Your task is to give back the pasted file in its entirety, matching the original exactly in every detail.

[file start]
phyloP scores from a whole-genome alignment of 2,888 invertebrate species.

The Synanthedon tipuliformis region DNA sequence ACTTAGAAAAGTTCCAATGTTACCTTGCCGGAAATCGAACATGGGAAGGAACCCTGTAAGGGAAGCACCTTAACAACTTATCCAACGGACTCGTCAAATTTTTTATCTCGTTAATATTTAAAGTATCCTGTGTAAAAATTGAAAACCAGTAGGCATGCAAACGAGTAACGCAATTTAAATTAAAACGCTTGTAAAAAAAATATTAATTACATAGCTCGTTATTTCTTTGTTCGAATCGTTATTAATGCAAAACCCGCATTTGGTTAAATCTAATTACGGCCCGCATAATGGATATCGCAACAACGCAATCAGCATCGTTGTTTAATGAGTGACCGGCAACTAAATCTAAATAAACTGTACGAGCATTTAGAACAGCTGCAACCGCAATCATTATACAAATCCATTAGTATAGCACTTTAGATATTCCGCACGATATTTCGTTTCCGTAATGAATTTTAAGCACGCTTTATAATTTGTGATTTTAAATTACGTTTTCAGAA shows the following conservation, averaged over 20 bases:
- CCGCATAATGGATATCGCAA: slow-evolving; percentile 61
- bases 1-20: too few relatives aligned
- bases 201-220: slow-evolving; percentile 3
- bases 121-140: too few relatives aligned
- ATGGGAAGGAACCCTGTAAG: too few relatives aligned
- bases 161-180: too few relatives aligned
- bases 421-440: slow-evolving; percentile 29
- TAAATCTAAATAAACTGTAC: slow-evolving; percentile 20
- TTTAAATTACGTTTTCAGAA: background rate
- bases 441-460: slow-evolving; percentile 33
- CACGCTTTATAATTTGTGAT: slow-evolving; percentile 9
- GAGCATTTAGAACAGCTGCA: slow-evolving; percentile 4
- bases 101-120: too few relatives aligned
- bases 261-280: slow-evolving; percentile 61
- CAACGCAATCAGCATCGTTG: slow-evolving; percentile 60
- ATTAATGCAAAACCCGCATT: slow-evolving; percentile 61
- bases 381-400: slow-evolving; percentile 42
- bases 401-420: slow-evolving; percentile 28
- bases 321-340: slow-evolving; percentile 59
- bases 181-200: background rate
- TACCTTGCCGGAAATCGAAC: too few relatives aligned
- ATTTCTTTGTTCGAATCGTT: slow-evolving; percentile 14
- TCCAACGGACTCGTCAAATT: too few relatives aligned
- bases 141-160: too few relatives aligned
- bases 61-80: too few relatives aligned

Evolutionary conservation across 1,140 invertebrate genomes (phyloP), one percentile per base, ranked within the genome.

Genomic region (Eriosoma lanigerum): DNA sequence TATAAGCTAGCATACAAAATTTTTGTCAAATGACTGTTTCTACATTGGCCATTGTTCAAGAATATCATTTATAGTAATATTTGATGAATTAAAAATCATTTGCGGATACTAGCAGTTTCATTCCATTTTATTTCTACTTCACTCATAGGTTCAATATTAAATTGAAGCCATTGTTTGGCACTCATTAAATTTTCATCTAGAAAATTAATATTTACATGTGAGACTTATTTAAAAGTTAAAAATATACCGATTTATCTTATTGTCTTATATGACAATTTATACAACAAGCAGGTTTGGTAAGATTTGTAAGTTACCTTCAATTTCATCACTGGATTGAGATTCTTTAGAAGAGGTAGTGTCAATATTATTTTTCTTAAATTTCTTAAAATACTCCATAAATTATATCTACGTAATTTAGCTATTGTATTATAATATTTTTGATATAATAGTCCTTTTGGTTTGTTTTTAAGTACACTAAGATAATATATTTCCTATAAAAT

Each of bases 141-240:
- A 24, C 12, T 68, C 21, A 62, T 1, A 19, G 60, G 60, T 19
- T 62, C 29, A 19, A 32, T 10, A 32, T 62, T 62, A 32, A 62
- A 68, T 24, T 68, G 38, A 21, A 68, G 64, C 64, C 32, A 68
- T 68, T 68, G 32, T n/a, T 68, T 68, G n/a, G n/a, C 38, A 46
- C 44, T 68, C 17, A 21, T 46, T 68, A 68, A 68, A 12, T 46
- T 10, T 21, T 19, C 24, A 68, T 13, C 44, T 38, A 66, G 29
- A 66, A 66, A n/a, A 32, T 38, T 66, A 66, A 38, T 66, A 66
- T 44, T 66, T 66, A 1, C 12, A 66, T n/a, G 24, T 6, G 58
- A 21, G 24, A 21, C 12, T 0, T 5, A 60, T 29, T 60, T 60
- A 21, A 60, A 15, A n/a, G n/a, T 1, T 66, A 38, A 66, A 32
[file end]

phyloP scores from a whole-genome alignment of 2,888 invertebrate species.

The Synanthedon tipuliformis region DNA sequence ACTTAGAAAAGTTCCAATGTTACCTTGCCGGAAATCGAACATGGGAAGGAACCCTGTAAGGGAAGCACCTTAACAACTTATCCAACGGACTCGTCAAATTTTTTATCTCGTTAATATTTAAAGTATCCTGTGTAAAAATTGAAAACCAGTAGGCATGCAAACGAGTAACGCAATTTAAATTAAAACGCTTGTAAAAAAAATATTAATTACATAGCTCGTTATTTCTTTGTTCGAATCGTTATTAATGCAAAACCCGCATTTGGTTAAATCTAATTACGGCCCGCATAATGGATATCGCAACAACGCAATCAGCATCGTTGTTTAATGAGTGACCGGCAACTAAATCTAAATAAACTGTACGAGCATTTAGAACAGCTGCAACCGCAATCATTATACAAATCCATTAGTATAGCACTTTAGATATTCCGCACGATATTTCGTTTCCGTAATGAATTTTAAGCACGCTTTATAATTTGTGATTTTAAATTACGTTTTCAGAA shows the following conservation, averaged over 20 bases:
- CCGCATAATGGATATCGCAA: slow-evolving; percentile 61
- bases 1-20: too few relatives aligned
- bases 201-220: slow-evolving; percentile 3
- bases 121-140: too few relatives aligned
- ATGGGAAGGAACCCTGTAAG: too few relatives aligned
- bases 161-180: too few relatives aligned
- bases 421-440: slow-evolving; percentile 29
- TAAATCTAAATAAACTGTAC: slow-evolving; percentile 20
- TTTAAATTACGTTTTCAGAA: background rate
- bases 441-460: slow-evolving; percentile 33
- CACGCTTTATAATTTGTGAT: slow-evolving; percentile 9
- GAGCATTTAGAACAGCTGCA: slow-evolving; percentile 4
- bases 101-120: too few relatives aligned
- bases 261-280: slow-evolving; percentile 61
- CAACGCAATCAGCATCGTTG: slow-evolving; percentile 60
- ATTAATGCAAAACCCGCATT: slow-evolving; percentile 61
- bases 381-400: slow-evolving; percentile 42
- bases 401-420: slow-evolving; percentile 28
- bases 321-340: slow-evolving; percentile 59
- bases 181-200: background rate
- TACCTTGCCGGAAATCGAAC: too few relatives aligned
- ATTTCTTTGTTCGAATCGTT: slow-evolving; percentile 14
- TCCAACGGACTCGTCAAATT: too few relatives aligned
- bases 141-160: too few relatives aligned
- bases 61-80: too few relatives aligned

Evolutionary conservation across 1,140 invertebrate genomes (phyloP), one percentile per base, ranked within the genome.

Genomic region (Eriosoma lanigerum): DNA sequence TATAAGCTAGCATACAAAATTTTTGTCAAATGACTGTTTCTACATTGGCCATTGTTCAAGAATATCATTTATAGTAATATTTGATGAATTAAAAATCATTTGCGGATACTAGCAGTTTCATTCCATTTTATTTCTACTTCACTCATAGGTTCAATATTAAATTGAAGCCATTGTTTGGCACTCATTAAATTTTCATCTAGAAAATTAATATTTACATGTGAGACTTATTTAAAAGTTAAAAATATACCGATTTATCTTATTGTCTTATATGACAATTTATACAACAAGCAGGTTTGGTAAGATTTGTAAGTTACCTTCAATTTCATCACTGGATTGAGATTCTTTAGAAGAGGTAGTGTCAATATTATTTTTCTTAAATTTCTTAAAATACTCCATAAATTATATCTACGTAATTTAGCTATTGTATTATAATATTTTTGATATAATAGTCCTTTTGGTTTGTTTTTAAGTACACTAAGATAATATATTTCCTATAAAAT

Each of bases 141-240:
- A 24, C 12, T 68, C 21, A 62, T 1, A 19, G 60, G 60, T 19
- T 62, C 29, A 19, A 32, T 10, A 32, T 62, T 62, A 32, A 62
- A 68, T 24, T 68, G 38, A 21, A 68, G 64, C 64, C 32, A 68
- T 68, T 68, G 32, T n/a, T 68, T 68, G n/a, G n/a, C 38, A 46
- C 44, T 68, C 17, A 21, T 46, T 68, A 68, A 68, A 12, T 46
- T 10, T 21, T 19, C 24, A 68, T 13, C 44, T 38, A 66, G 29
- A 66, A 66, A n/a, A 32, T 38, T 66, A 66, A 38, T 66, A 66
- T 44, T 66, T 66, A 1, C 12, A 66, T n/a, G 24, T 6, G 58
- A 21, G 24, A 21, C 12, T 0, T 5, A 60, T 29, T 60, T 60
- A 21, A 60, A 15, A n/a, G n/a, T 1, T 66, A 38, A 66, A 32